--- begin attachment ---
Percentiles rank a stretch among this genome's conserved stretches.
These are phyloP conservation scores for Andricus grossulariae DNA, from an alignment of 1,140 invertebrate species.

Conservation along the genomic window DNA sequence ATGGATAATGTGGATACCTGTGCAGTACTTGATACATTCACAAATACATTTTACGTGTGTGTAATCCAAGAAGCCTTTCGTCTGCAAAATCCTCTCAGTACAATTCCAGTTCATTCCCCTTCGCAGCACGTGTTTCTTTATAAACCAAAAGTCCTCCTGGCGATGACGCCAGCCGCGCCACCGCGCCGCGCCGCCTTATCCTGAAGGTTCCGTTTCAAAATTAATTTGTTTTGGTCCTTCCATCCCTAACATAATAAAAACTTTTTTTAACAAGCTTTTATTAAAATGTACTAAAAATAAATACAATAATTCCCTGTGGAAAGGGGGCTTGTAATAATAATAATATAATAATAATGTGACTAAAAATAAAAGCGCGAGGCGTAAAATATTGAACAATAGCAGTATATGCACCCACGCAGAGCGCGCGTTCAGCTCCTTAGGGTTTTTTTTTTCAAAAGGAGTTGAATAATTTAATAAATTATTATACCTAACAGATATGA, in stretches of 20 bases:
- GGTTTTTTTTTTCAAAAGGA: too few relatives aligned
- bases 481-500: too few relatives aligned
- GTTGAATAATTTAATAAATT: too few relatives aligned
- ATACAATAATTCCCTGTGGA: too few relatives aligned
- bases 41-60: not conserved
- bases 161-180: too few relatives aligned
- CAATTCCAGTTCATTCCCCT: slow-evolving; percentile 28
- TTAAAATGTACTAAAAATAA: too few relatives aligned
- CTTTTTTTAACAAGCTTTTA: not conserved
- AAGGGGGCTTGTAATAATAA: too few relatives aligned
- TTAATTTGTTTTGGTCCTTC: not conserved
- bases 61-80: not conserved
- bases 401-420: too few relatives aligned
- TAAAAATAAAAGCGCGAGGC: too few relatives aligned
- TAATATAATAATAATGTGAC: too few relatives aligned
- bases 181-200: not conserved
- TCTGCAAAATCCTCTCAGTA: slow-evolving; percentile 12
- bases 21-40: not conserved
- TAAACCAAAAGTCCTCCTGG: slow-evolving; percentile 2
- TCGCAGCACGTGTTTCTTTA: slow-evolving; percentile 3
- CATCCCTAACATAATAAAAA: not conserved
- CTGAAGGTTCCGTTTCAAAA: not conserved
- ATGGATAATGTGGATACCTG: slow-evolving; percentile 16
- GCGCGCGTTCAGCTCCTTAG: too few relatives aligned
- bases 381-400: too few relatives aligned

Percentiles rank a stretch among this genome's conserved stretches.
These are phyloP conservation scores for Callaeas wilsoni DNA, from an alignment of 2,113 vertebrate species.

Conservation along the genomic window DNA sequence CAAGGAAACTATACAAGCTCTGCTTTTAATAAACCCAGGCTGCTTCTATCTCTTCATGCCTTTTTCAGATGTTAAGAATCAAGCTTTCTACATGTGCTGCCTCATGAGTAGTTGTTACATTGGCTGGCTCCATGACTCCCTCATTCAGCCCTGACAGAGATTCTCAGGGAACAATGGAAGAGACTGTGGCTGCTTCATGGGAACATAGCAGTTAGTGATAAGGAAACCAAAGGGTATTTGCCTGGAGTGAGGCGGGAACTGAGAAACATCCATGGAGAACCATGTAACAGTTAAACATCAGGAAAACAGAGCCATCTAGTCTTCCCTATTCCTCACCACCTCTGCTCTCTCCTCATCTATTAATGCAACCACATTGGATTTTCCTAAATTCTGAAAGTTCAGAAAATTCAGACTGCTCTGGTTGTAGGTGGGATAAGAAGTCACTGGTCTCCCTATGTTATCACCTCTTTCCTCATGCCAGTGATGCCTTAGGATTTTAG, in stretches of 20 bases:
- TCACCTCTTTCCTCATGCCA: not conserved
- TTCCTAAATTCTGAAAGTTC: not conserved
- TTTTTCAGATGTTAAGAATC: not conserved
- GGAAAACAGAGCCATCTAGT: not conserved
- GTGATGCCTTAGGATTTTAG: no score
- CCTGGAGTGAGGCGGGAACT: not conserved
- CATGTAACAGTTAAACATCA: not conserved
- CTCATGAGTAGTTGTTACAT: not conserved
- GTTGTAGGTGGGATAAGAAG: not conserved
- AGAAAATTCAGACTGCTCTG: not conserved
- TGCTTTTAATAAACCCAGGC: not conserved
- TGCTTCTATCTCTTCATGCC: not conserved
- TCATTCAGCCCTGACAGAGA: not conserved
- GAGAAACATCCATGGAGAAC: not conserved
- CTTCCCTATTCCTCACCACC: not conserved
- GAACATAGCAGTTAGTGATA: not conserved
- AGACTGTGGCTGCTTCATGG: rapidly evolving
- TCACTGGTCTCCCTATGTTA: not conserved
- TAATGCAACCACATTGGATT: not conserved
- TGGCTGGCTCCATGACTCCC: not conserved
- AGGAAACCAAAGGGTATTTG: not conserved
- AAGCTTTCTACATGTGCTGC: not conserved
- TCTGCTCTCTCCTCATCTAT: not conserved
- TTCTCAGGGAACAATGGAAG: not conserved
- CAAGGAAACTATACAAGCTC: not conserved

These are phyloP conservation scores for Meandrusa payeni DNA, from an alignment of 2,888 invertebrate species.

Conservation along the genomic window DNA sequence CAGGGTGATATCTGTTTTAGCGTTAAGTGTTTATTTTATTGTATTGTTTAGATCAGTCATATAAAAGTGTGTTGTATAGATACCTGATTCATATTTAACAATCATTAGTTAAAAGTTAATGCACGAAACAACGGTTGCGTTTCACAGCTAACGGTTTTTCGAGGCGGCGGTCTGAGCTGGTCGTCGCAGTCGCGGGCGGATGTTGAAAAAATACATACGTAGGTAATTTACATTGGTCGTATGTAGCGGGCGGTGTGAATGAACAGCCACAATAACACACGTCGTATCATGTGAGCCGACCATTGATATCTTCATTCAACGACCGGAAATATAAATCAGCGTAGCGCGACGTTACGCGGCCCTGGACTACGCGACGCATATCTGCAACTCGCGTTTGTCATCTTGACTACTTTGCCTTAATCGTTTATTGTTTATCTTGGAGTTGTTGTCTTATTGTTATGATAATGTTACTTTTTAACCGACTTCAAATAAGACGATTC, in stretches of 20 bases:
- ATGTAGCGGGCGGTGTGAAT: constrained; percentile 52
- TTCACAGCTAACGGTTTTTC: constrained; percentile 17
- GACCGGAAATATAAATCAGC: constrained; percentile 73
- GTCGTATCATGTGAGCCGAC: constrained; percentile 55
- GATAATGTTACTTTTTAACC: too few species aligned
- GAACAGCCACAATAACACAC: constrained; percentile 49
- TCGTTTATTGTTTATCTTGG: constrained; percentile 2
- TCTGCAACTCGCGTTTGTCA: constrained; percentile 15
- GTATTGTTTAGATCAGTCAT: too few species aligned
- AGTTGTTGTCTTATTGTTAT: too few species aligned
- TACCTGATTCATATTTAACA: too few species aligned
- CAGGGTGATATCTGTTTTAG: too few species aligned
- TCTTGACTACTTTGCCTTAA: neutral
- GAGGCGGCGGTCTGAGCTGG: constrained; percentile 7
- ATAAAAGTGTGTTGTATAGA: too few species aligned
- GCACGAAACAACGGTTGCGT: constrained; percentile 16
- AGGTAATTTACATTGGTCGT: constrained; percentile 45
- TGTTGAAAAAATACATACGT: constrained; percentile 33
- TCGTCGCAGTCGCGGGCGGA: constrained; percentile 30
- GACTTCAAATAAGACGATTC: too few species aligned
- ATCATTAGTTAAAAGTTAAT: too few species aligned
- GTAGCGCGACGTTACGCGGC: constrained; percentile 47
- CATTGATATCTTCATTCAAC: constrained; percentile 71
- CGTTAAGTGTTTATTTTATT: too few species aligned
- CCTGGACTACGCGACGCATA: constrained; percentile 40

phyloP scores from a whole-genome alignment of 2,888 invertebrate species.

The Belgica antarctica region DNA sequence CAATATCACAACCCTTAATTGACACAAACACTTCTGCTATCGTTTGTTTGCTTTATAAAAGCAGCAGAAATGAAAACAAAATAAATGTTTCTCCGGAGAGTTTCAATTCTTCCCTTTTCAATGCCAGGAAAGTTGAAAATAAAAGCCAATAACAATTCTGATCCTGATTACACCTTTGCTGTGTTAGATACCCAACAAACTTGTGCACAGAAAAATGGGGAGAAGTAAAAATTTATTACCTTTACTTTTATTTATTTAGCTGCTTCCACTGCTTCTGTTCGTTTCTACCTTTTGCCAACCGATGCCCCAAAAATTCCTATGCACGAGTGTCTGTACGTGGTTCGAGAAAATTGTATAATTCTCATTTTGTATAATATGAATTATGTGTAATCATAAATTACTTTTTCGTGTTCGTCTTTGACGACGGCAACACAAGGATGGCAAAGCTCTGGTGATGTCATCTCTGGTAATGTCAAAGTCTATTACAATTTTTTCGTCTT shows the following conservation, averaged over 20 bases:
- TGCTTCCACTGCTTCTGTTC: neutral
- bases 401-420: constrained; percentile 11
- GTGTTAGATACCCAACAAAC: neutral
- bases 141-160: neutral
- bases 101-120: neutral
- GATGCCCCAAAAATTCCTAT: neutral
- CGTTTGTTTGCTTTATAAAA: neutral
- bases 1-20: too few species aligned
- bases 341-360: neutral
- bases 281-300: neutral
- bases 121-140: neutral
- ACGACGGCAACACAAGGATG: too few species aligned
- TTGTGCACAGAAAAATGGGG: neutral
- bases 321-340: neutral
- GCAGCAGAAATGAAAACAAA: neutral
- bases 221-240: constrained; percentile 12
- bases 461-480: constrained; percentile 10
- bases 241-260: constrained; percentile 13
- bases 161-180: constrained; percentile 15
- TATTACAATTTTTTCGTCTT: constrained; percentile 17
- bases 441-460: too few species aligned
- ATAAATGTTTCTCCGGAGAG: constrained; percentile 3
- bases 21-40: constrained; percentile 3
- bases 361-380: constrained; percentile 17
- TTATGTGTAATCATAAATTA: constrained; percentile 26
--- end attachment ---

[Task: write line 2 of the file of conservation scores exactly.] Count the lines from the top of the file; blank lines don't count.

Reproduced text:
These are phyloP conservation scores for Andricus grossulariae DNA, from an alignment of 1,140 invertebrate species.